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Ask the Expert: Are SaaS and hosted video services ready for physical security?

If money was no object for your customers, how would you build their security systems?

July 26, 2010  By Robert Moore

Aside from selecting top-of-the-line network cameras, monitors and software, you’d probably install provisions to ensure that recording never failed. To do this, you could house the recorder in a co-location facility with an uninterrupted power supply (UPS) to provide emergency electricity. In case of long-term outages, you would protect data by installing a generator. You’d also protect loss of Web connectivity by obtaining Internet redundancy from two different sources. And, above all, you’d make sure that the data was replicated in multiple geographic areas so important information would always be safe.
Unfortunately, budget concerns are an issue in the real world. Fortunately for installers, however, there are companies today dedicated to building and maintaining facilities like those described above. With Software-as-a-Service VMS offerings, you can provide this option at a reasonable cost.
What are the benefits of SaaS?
With SaaS, a service provider will license applications via the Internet as on-demand subscription-based services. You likely use SaaS apps in your everyday life with products such as Microsoft’s Hotmail, Salesforce.com, or Gmail and Google docs.  SaaS usage is now gaining momentum in the physical security market for a few reasons.
SaaS offers a number of advantages for both customers and installers. Customers benefits include: (1) low upfront capital investments; (2) eliminating the need to upgrade VMS or PC security patches for their DVRs; and (3) scalability with minimal maintenance. Additionally, with video data being securely housed offsite, thieves can no longer steal or destroy recording equipment, nor can the video be manipulated by internal staff to cover up crimes.
The main installer benefit is a straightforward one: A new monthly recurring revenue stream, providing a reliable source of income during bumpy sales periods.  It represents an additional revenue stream for alarm monitor companies, as well, with a potential money-saving feature of video verification of alarm tripping to boot.
Any installer can provide VMS SaaS offerings to customers by simply partnering with a VMS host supplier, which will house data in co-location sites. Host suppliers can even help you sell branded SaaS offerings in customized “skin interfaces,” so when a customer uses the VMS, it looks like your company’s product.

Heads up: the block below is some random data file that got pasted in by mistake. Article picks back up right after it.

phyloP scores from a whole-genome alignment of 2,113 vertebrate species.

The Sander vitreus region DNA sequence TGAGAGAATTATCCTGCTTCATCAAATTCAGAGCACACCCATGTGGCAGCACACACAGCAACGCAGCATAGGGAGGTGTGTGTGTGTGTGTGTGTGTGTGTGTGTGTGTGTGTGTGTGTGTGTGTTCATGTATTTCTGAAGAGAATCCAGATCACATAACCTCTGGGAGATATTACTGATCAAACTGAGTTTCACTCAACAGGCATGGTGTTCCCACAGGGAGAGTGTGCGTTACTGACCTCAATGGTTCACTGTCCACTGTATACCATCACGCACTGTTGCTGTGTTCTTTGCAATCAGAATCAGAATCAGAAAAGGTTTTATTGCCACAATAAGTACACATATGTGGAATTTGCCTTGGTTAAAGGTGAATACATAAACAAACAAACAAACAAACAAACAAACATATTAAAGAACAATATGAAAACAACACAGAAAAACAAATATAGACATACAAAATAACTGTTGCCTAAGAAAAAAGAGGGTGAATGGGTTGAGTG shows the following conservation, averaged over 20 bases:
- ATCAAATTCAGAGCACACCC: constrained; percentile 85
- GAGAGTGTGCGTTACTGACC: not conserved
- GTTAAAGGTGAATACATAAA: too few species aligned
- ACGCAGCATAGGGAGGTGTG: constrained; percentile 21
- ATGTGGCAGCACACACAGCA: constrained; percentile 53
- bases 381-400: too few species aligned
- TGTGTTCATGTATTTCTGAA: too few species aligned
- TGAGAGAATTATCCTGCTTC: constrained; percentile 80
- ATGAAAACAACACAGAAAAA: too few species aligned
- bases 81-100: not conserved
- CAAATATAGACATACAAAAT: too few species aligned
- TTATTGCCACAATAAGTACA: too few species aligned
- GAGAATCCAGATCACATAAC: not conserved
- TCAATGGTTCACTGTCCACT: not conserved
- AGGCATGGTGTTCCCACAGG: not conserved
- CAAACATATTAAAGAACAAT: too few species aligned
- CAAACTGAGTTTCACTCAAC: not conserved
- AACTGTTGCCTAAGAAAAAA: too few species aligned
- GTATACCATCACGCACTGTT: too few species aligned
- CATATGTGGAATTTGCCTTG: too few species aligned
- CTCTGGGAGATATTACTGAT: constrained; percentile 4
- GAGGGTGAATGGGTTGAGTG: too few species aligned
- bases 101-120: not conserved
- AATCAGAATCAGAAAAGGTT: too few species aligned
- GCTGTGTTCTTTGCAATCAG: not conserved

Whom should you target?
The SaaS approach is ideal for organizations such as franchises, which may have a relatively small number of IP cameras at several different sites. This enables franchise owners to view video from all sites via a single source.
Small- to medium-sized business owners and current ‘analog shops’ are also good targets. There are many affordable yet high-quality IP cameras on the market today and, without the need to install on-site recording equipment and cabling, owners on a tight budget can finally experience the benefits of IP at an attractive price. Additionally, existing analog cameras feeds can be digitized with encoders – enabling a SaaS model while protecting legacy investment.
Getting started
Setting up SaaS offerings is relatively easy. You just install the IP cameras, connect them to your switches and routers, and then register each camera with the host provider. The video feeds are now connected via the Internet to the provider’s hardened hosted locations. In the event of a security incident, your customer will receive notification via email, text message, etc., and live and recorded video is available via any Internet connection, including mobile devices. Customers also have the option to export video recording to files that can be seen by others.
With this information, SaaS may sound too good to be true and you’re probably expecting some drawbacks — but there really aren’t. In the rare case of a data connection being lost, customers can utilize redundant SD-card storage in the network camera or use a network storage device for backing up communications. Bandwidth requirements are generally met by using a simple T1 line, and even a dial-up connection is enough to send video from one or two cameras. In addition, the need for bandwidth is flexible, since you can reduce bandwidth by decreasing video resolutions, frames per second and/or by using compression technology such as H.264.
SaaS techniques have been around for years and enough companies in our industry have had successful experiences with hosted services that installers should feel confident to offer them to their customers. Because hosted providers do all of the heavy lifting, any installer can take advantage of SaaS.  It’s yet another viable, useful and cost-effective tool to move your customers into the digital age.
Robert Moore is the Canadian Country Manager for Axis Communications.

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